The Time and Place that Gave Me Life

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Indiana University Press, 2007 - Biography & Autobiography - 320 pages

Janet Cheatham Bell's riveting memoir recounts her experiences coming of age as an African American girl in Indianapolis during the 1930s to the mid-1960s. In taut chapters, Bell introduces the reader to a life defined largely by race and racial discrimination. She begins with her birth in 1937 and her parents' early struggles after relocating to Indianapolis from Tennessee. Bell describes her first job as a maid in a wealthy white household and her humiliating experiences at a "white" high school. She describes experiences of racism at Indiana University and how she copes with personal tragedy that she is able to overcome. Devoid of hyperbole or the trauma that defines so many memoirs, particularly those of celebrities, the strength and appeal of Bell's memoir lies in her direct, but personal tone, and her deft use of anecdotes. "I think of myself as ordinary," writes Bell, "but the lives of ordinary people are not identical, and the details of those lives are worth knowing."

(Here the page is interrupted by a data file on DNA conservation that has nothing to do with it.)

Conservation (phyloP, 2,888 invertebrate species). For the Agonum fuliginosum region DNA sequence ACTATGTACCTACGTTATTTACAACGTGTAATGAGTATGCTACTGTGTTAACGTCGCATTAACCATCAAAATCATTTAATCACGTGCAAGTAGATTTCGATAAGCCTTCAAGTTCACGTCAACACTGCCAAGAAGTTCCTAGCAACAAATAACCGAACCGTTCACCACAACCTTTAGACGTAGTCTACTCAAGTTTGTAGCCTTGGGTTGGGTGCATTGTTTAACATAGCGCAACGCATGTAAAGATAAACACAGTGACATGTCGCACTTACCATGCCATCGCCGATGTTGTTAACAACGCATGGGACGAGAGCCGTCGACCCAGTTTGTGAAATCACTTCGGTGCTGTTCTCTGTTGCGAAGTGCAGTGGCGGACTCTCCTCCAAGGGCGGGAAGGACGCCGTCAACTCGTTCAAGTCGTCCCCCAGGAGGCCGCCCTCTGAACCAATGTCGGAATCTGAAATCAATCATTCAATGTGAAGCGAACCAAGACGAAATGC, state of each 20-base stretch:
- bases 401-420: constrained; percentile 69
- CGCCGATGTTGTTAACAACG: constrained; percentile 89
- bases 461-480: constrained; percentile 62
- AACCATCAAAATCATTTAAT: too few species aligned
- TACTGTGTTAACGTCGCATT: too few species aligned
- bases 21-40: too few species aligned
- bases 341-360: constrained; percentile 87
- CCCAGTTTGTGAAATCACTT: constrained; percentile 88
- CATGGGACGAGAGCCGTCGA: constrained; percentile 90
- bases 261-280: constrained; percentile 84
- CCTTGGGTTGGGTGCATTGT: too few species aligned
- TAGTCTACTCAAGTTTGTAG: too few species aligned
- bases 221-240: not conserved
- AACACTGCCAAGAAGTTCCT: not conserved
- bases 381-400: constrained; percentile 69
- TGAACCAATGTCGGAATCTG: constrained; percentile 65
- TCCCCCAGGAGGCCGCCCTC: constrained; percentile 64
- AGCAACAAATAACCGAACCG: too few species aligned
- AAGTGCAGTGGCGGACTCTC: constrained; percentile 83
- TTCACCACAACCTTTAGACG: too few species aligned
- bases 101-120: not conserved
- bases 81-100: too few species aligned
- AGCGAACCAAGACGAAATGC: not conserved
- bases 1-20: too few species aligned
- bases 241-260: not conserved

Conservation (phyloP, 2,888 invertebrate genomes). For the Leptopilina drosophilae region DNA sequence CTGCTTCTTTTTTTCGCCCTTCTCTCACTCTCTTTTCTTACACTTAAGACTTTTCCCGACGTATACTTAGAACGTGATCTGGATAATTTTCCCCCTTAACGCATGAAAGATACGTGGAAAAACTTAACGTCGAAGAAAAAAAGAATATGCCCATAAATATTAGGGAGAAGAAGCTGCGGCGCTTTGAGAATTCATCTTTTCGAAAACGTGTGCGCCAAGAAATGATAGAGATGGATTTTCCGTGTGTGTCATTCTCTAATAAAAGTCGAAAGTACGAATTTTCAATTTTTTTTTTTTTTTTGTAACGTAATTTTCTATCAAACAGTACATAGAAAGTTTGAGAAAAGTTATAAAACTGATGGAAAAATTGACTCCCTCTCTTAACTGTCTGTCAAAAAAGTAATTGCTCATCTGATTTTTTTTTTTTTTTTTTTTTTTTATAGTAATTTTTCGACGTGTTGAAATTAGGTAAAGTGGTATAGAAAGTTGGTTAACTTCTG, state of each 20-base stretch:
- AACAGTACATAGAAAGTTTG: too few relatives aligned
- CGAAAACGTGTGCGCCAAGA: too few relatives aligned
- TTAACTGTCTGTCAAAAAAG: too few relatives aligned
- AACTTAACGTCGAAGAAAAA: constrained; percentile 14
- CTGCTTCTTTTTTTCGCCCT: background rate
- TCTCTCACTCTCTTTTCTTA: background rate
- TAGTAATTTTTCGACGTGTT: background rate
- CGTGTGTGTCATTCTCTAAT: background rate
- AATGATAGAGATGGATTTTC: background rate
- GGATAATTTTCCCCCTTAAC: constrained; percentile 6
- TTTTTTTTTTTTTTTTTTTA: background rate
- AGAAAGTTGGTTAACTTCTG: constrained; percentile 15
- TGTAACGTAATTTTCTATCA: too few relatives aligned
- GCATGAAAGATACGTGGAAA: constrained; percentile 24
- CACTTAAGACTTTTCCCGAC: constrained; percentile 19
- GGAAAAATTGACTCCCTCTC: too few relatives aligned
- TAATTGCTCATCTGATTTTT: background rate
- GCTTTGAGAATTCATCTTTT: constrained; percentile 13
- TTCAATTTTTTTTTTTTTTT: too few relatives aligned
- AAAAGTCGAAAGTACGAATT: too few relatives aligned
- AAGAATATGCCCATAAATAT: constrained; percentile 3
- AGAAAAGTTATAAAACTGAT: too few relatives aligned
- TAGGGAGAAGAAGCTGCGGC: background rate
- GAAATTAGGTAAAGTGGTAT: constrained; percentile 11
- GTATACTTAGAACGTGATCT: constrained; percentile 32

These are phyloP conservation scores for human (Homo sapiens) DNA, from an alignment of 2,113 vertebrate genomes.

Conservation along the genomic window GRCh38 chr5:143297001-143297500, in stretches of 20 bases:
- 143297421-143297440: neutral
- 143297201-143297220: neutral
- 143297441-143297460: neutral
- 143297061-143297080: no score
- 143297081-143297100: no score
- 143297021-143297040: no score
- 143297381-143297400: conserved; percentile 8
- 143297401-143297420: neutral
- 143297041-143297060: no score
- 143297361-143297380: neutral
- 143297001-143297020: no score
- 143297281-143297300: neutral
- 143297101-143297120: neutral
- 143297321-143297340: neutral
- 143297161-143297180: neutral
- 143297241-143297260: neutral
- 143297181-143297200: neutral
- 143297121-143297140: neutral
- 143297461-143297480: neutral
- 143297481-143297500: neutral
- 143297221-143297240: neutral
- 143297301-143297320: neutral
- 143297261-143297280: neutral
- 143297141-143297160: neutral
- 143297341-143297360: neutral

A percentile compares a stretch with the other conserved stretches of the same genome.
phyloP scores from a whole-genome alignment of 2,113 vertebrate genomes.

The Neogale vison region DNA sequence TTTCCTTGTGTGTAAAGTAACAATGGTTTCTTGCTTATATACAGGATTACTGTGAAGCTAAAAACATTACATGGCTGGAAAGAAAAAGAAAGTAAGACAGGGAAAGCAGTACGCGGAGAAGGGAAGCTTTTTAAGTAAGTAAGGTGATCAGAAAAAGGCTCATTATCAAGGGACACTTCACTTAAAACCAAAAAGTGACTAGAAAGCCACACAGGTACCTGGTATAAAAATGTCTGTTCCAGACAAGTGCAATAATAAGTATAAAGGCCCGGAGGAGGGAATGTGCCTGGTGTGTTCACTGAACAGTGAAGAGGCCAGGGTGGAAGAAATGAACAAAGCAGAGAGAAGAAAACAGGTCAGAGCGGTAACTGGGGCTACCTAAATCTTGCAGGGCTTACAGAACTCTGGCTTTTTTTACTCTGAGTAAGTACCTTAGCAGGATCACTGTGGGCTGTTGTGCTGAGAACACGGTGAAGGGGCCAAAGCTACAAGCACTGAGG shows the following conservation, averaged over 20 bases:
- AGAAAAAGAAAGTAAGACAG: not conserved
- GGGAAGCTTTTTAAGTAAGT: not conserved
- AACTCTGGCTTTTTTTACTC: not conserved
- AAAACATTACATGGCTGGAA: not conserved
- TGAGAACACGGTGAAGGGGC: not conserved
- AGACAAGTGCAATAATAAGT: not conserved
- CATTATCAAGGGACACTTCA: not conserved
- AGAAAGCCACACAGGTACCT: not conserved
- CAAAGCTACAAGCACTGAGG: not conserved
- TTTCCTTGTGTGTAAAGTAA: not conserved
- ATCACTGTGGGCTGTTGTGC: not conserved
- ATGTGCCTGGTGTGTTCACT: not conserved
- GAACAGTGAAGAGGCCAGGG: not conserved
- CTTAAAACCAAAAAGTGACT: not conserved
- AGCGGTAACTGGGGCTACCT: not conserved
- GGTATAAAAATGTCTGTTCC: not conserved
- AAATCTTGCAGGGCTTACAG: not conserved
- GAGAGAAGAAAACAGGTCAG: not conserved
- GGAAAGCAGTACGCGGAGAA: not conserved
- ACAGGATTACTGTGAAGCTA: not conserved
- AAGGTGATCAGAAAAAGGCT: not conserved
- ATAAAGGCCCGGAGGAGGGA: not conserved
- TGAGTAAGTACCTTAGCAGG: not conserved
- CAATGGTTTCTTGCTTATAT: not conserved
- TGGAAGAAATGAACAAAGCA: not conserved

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User Review  - eduscapes - LibraryThing

Janet Cheatham Bell's book about her life growing up in Indianapolis and attending college at Bloomington in Indiana. The author who is very close to my own age, reminded me of the depth of racism ... Read full review

Contents

The Overture
1
My Gifts
17
Daring to Hope
35
Copyright

19 other sections not shown

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About the author (2007)

Janet Cheatham Bell is a native Hoosier and publishing entrepreneur. A former education consultant for the Indiana Department of Education, Bell has also taught African American literature at a number of colleges and universities. She lives in Bloomington, Indiana.

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